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Using the ta.crossover Function in Pine Script

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One of the many powerful functions available in Pine Script is ta.crossover. This function is pivotal for traders and developers to determine when one series crosses over another. In this tutorial, we will explore the details of the ta.crossover function and delve into a unique use-case example.

Understanding ta.crossover

What is ta.crossover?

The ta.crossover function is used to determine when one data series (source1) crosses over another data series (source2). Specifically, this crossover is recognized when, on the current bar, the value of source1 is greater than source2, and on the previous bar, the value of source1 was less than or equal to source2.


ta.crossover(source1, source2) → series bool


  • source1 (series int/float): The first data series.
  • source2 (series int/float): The second data series.

Unique Use-Case: Spotting Moving Average Crossovers

One of the most common applications for the ta.crossover function in trading is to spot when a short-term moving average crosses over a long-term moving average, signaling potential bullish momentum.

Example Code:

indicator("Moving Average Crossover Example", overlay = true)

// Define moving averages
shortMA = ta.sma(close, 14)
longMA = ta.sma(close, 50)

// Use ta.crossover to identify bullish crossover
bullishCrossover = ta.crossover(shortMA, longMA)

// Plot moving averages
plot(shortMA, color=color.red, title="14-period SMA")
plot(longMA, color=color.blue, title="50-period SMA")

// Highlight bullish crossovers
plotshape(bullishCrossover, style=shape.labeldown, location=location.abovebar, color=color.green, size=size.normal, text="Bullish" , textcolor =  color.white)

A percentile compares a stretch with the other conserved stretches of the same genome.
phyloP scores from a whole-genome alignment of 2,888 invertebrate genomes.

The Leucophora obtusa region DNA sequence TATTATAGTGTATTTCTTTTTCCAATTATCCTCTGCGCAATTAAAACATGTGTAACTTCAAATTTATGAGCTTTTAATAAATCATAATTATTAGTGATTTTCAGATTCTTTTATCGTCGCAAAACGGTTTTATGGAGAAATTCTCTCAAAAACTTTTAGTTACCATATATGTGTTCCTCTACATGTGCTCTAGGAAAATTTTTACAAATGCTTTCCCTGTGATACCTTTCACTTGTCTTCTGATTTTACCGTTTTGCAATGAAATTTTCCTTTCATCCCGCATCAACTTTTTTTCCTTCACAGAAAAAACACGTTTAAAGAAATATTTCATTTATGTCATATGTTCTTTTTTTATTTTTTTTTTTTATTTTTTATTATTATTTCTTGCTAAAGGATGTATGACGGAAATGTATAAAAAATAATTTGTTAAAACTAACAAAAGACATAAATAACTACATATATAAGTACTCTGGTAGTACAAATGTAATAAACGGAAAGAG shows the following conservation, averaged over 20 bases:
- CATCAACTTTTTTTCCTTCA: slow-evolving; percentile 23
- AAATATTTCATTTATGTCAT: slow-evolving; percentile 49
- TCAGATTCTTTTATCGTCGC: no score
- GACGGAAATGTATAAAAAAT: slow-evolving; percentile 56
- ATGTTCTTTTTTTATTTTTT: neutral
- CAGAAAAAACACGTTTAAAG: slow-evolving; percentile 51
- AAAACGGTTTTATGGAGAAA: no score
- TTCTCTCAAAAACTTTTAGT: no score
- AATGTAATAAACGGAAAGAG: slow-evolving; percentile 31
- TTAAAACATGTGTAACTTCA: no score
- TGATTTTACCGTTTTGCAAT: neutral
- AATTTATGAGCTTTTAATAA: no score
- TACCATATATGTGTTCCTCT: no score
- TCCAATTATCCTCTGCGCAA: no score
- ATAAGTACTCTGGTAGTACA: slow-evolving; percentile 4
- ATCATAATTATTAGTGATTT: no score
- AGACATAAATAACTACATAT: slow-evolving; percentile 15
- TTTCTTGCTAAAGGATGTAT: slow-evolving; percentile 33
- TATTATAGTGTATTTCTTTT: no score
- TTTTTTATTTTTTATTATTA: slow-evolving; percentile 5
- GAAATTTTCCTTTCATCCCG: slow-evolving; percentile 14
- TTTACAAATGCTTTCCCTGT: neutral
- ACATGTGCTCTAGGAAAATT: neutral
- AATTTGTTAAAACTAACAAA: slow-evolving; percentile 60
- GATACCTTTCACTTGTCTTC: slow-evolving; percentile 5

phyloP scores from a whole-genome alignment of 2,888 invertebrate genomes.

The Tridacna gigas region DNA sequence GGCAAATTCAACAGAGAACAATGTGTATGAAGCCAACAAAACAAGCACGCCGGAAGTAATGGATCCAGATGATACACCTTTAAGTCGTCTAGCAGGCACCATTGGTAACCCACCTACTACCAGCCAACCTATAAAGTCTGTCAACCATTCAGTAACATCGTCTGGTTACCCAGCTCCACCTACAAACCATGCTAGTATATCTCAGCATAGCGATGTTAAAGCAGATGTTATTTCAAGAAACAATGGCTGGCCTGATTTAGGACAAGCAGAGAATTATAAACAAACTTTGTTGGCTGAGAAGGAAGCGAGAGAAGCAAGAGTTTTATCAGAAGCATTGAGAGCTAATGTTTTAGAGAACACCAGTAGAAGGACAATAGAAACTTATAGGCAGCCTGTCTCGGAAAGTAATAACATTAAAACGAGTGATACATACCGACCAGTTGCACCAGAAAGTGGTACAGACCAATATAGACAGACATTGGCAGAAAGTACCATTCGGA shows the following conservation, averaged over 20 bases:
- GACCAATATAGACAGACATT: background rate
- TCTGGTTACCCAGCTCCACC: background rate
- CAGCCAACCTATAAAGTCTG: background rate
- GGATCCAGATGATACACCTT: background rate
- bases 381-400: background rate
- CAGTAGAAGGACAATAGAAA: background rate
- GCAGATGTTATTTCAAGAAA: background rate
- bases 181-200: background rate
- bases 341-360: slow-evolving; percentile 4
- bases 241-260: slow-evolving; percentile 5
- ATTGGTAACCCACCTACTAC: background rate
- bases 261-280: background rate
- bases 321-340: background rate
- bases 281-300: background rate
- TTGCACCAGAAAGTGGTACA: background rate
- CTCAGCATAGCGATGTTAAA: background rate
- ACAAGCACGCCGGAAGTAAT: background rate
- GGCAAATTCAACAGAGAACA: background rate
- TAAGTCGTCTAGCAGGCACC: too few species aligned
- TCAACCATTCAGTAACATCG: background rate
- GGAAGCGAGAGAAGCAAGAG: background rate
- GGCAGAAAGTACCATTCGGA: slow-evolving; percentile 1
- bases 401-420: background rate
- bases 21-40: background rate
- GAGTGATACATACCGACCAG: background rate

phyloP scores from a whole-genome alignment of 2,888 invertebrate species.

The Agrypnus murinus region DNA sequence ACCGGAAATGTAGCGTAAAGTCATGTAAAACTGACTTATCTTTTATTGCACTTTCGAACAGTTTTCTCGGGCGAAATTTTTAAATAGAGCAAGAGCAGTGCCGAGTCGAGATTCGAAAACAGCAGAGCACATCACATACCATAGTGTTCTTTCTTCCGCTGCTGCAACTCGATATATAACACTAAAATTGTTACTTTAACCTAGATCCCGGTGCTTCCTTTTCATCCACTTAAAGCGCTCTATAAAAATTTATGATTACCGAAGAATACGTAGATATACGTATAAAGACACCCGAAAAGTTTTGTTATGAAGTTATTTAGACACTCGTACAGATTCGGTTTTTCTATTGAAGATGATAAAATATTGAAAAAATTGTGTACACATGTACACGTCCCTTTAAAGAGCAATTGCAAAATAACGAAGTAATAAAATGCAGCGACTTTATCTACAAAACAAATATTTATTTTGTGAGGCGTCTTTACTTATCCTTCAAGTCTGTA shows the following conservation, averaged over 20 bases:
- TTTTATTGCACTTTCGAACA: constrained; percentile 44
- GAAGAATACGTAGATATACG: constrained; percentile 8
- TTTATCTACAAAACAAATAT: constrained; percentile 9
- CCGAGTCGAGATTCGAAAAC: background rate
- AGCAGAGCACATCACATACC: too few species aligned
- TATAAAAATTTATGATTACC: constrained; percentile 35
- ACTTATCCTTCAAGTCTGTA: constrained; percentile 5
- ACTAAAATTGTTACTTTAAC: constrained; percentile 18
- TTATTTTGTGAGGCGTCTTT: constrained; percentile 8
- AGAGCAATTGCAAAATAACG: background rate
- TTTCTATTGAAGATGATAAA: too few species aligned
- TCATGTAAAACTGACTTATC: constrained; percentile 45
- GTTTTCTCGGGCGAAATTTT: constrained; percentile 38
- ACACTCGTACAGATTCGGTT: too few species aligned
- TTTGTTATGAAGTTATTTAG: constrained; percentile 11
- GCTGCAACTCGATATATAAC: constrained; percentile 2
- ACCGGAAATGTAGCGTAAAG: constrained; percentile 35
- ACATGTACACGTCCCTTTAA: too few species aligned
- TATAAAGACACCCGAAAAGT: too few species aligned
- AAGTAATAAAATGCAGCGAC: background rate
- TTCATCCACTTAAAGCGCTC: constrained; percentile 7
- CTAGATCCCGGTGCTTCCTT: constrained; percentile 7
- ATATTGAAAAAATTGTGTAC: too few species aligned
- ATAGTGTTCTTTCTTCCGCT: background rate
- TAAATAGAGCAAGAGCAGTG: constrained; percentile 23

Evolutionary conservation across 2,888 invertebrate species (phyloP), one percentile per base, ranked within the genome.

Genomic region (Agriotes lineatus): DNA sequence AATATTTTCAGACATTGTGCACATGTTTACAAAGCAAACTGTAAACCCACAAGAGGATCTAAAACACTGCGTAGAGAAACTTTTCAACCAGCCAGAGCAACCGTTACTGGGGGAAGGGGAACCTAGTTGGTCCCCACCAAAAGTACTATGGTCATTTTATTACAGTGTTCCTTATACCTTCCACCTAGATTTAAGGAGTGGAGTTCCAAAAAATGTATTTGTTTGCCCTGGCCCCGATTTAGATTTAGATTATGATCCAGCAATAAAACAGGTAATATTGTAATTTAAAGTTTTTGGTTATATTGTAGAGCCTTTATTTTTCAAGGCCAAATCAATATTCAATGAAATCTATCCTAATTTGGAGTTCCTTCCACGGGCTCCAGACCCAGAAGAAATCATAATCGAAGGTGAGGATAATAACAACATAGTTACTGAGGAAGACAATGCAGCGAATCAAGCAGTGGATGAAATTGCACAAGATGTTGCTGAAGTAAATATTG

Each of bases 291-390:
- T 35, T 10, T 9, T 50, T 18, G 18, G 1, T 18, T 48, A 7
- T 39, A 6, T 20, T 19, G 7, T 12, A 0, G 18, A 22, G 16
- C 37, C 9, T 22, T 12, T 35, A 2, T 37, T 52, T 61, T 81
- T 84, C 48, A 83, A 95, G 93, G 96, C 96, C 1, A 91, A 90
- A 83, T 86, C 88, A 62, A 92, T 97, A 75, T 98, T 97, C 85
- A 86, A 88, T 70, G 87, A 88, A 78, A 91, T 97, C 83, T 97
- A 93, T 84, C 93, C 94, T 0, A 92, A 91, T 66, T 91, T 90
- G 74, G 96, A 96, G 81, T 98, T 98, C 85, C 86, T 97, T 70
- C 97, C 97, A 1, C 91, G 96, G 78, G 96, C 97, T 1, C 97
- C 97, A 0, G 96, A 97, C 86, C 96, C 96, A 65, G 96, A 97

ta.crossover Function in Pine Script

Code Explanation:

  1. //@version=5: This specifies the version of Pine Script being used. In our case, we are using version 5.
  2. indicator("Moving Average Crossover Example", overlay = true): This sets up the main function with the name “Moving Average Crossover Example” and ensures that our indicator is overlayed onto the price chart.
  3. shortMA = ta.sma(close, 14): We define the short-term moving average (SMA) with a period of 14.
  4. longMA = ta.sma(close, 50): Here, we define the long-term SMA with a period of 50.
  5. bullishCrossover = ta.crossover(shortMA, longMA): We use the ta.crossover function to identify when the short-term MA crosses over the long-term MA, signaling a bullish event.
  6. plot(shortMA, color=color.red, title="14-period SMA"): This line plots the 14-period SMA with a red color.
  7. plot(longMA, color=color.blue, title="50-period SMA"): This line plots the 50-period SMA in blue.
  8. plotshape(bullishCrossover, style=shape.labelup, location=location.belowbar, color=color.green, size=size.small, text="Bullish"): Whenever there’s a bullish crossover, we highlight this on the chart using a small green label below the bar.

Key Takeaway

The ta.crossover function is an indispensable tool in Pine Script, especially for traders keen on spotting shifts in momentum or trend direction. By understanding its mechanics and application, you can efficiently code trading strategies and indicators that capture pivotal market moments, such as the crossover of moving averages.


Pine Script offers a myriad of functions, but the power of the ta.crossover function stands out due to its applicability in various trading scenarios. Whether you’re looking to build sophisticated strategies or simple indicators, understanding this function will surely amplify your Pine Script programming capabilities. Happy coding!

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